Today we’re going to take a look at the Trade Show Problem and this is a DS problem with averages as the focal point. But really the concept of average is distracting from this problem. So, if we take a look at the question stimulus, we want to figure out what we need, but we need to synthesize some of the information there to understand what we know.

We’re being asked whether or not it gets above a certain threshold an average of 90, and over six days that’s going to be over a total of 540 points. Notice how I did it mathematically, you can represent it graphically as a rectangle, but 90 times 6 is that 540 points. We know though that all of our days at a minimum are 80 which means we can build up from that piece of knowledge. We have 80 x 6 = 480 points and we want to know if we have more or less than 60 points above that minimum that we’re already working with that’s what we need.

Ways we might get it include any number of slices and dices for the performance of the rest of the days and the difficulty of this problem in large part will be dependent on how convoluted the GMAT gives us the introduced information on number one and two.

When we look at number one, we’re told that the final four days average out to a hundred. Once again, like with other average problems, each of the individual four days the performance doesn’t matter. We can just say each is exactly 100 and make that assumption, which means each is 20 over — we’re 80 points over the mean. Because we want to know whether we are more or less than 60 points, this knowledge that we’re 100 points tells us “Yes, definitively. We are over that average of 90, we’re over that surplus of 60 points.” So, number one is sufficient.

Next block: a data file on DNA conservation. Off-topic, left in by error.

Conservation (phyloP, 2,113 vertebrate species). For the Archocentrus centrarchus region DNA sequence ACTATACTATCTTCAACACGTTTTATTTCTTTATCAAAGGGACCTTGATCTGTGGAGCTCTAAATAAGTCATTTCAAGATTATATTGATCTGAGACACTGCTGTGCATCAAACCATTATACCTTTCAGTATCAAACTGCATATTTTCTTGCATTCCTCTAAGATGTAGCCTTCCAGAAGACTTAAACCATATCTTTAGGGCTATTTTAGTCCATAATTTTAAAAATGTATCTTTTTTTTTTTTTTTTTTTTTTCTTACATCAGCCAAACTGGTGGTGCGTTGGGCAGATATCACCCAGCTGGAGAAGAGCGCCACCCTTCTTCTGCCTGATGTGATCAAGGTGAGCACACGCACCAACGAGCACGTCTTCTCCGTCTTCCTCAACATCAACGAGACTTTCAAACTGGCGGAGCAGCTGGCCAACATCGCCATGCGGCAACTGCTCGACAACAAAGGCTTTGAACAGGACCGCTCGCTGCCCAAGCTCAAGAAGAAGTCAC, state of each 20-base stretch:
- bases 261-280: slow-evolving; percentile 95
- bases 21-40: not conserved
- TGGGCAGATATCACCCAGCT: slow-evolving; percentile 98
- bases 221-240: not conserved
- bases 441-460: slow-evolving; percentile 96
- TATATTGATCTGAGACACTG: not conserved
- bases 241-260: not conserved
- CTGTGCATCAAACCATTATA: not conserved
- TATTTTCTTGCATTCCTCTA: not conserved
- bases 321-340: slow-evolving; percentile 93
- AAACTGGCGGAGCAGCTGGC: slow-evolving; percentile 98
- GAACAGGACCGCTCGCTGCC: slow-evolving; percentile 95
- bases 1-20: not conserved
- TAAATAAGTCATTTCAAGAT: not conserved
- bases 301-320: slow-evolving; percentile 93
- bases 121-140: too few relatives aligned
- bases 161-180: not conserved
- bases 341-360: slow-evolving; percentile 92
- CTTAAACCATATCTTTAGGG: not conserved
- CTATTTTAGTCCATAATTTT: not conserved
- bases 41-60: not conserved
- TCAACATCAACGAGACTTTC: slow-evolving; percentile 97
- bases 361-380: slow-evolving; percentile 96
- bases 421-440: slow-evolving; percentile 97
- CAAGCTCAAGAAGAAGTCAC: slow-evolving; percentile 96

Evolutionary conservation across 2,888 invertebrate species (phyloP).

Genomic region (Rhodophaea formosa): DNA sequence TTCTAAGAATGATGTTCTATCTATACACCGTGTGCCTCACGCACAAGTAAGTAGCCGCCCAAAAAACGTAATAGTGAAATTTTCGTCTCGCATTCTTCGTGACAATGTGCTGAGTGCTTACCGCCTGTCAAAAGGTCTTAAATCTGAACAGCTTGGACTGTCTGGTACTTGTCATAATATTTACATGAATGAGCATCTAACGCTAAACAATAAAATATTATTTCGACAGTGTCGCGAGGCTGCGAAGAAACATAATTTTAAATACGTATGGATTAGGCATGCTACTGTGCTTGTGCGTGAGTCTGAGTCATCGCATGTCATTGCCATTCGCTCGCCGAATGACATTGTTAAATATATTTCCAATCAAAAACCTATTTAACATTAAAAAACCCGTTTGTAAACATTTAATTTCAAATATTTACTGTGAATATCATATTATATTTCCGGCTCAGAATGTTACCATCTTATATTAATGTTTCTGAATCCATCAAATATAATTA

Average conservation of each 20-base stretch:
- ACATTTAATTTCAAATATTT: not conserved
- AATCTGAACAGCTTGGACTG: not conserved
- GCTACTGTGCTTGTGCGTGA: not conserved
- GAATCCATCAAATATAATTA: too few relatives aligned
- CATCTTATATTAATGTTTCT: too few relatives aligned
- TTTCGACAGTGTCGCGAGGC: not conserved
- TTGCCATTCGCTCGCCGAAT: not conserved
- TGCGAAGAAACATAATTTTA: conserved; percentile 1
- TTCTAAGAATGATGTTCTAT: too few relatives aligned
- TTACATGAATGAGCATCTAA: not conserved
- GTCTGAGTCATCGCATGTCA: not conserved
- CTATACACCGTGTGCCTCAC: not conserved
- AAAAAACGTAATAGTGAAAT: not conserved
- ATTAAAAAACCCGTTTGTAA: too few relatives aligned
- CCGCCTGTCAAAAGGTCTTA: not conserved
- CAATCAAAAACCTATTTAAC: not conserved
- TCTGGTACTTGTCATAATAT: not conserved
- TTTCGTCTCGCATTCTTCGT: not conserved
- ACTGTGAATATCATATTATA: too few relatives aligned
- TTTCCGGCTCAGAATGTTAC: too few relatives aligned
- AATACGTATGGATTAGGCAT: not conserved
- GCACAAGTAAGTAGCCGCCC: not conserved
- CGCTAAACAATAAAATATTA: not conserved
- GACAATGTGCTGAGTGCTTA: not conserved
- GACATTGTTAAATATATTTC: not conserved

Number two gives us the opposite information, it talks about the minimum, and, in aggregate, that doesn’t let us know directly whether or not we make those 60 points. That is it’s possible but it’s also possible that we don’t, because we’re dealing with a minimum rather than a maximum or rather we’re dealing with information that can lie on either side of what we need. Therefore 2 is insufficient. Our answer here is A.

I hope that was useful. GMAT nation stay strong, keep averaging. You guys got this! I believe in you. If you want to test your GMAT Data Sufficiency skills, check out the GMAT Coin Ratio problem.

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